Gorostiza, Carlos

Gorostiza, Carlos
(1920– )
   Argentine playwright and novelist. He was part of the Teatro Abierto Argentino (Open Theater of Argentina), an arts initiative that was perhaps the best example of cultural resistance to the military dictatorship in Argentina. Born in Buenos Aires to immigrant Basque parents, Gorostiza grew up in the suburb of Palermo. His first world experiences came in 1926, when the family settled briefly in his father’s town of Sestao, in northern Spain. Economic reverses, however, forced the return of the Gorostiza family to Argentina.
   His father, Fermín Gorostiza, a commercial traveler and one of the earliest pilots in Argentina, would soon abandon the family. In 2002, reminiscing about his 1990 play Aeroplanos (Airplanes), Gorostiza recalled being on flights with his father, who dropped publicity brochures for a local beverage company from the cockpit. A few years later, in his memoirs, Gorostiza also recalled meeting a thenunknown half-sister, noted Spanish actress Analía Gadé (née María Esther Gorostiza Rodríguez).
   Gorostiza wrote his first play, La clave encantada (The Enchanted Cipher), for puppet theater in 1943. A year earlier, he had debuted as a professional actor with the theater group La Máscara, a continuation of activities that began as early as 1937, when the then-adolescent Gorostiza directed and acted in plays sponsored by the Patronato Español de Ayuda a las Víctimas Antifascistas (Spanish Aid Committee to Antifascist Victims), an association of Spanish exiles loyal to the Republican government.
   As a playwright, his earliest success came with of El puente (The Bridge), which took Buenos Aires by storm in its premiere in 1949. El puente, staged by legendary director and producer Armando Discépolo (1887–1971), ran for an unprecedented two years on the Buenos Aires stage. Set in Buenos Aires, the play links two families, one working class and the other upper middle class, linked by the fate of two characters—Andrés, a young worker, and Luís, a wellto-do engineer, both killed in an accident centered on the bridge of the title.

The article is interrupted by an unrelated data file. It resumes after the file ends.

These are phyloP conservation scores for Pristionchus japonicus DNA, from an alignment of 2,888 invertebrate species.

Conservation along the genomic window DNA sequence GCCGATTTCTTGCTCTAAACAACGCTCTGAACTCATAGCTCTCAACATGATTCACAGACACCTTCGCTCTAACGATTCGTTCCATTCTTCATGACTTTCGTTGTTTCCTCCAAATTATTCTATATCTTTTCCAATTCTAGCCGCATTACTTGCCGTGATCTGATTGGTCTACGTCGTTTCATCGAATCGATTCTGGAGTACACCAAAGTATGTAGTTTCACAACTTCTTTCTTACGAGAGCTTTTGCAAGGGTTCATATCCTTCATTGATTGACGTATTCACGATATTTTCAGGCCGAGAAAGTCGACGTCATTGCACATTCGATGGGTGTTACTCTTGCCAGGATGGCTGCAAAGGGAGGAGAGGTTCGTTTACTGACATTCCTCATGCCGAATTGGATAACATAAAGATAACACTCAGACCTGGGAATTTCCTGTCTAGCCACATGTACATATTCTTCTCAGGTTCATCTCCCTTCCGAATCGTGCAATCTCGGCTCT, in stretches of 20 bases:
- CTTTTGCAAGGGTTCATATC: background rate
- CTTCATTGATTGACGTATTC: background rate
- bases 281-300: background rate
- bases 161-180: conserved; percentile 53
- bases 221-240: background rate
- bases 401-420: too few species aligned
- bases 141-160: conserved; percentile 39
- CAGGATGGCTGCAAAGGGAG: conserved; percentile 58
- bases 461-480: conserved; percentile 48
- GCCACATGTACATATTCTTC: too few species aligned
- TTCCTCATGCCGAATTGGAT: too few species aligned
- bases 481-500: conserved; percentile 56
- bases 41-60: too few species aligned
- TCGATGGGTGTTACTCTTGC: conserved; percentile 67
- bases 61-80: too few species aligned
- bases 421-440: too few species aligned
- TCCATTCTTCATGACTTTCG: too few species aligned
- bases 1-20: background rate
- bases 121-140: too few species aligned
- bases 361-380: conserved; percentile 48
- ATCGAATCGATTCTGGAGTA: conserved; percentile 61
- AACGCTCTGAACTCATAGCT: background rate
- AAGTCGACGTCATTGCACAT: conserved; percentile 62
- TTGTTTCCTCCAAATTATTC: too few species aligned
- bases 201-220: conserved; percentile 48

With this first venture into socially relevant drama, Gorostiza’s name was linked in Argentine dramatic circles to that of Spaniard Antonio Buero Vallejo, whose play Historia de una escalera (1949, History of a Staircase) also dealt with working-class characters in Francisco Franco’s Spain, and U.S. dramatist Arthur Miller, whose play Death of a Salesman similarly debuted the same year. Gorostiza’s El puente was both hailed and derided for the inclusion of the argot of lower-class porteños from Buenos Aires. Subsequent plays, such as El pan de la locura (1958, The Bread of Madness), would garner him greater success in the Argentine theater scene of the 1950s and 1960s. In recent years, both El puente and El pan de la locura have been successfully restaged in Argentina and abroad; the latter was staged to great acclaim in Spain in 2006, when the Asociación de Autores Teatrales Españoles named Gorostiza an Honorary Member.
   El puente was also adapted for the Argentine cinema with a screenplay by the author in 1950. Gorostiza was an early contributor to the Argentine television industry; his play Vivir aquí (Living Here, 1963) depicts the experiences of an upper- to middle-class family forced by economic circumstances to allow their living room to be transformed into a television studio—a premise that seems to pre-date contemporary obsessions with celebrity and reality shows. For Argentine television, Gorostiza also wrote a series, Los otros (The Others), which received a Martín Fierro Award in 1963, but was canceled, according to the author, “por mostrar que había pobres” (for showing that the poor exist).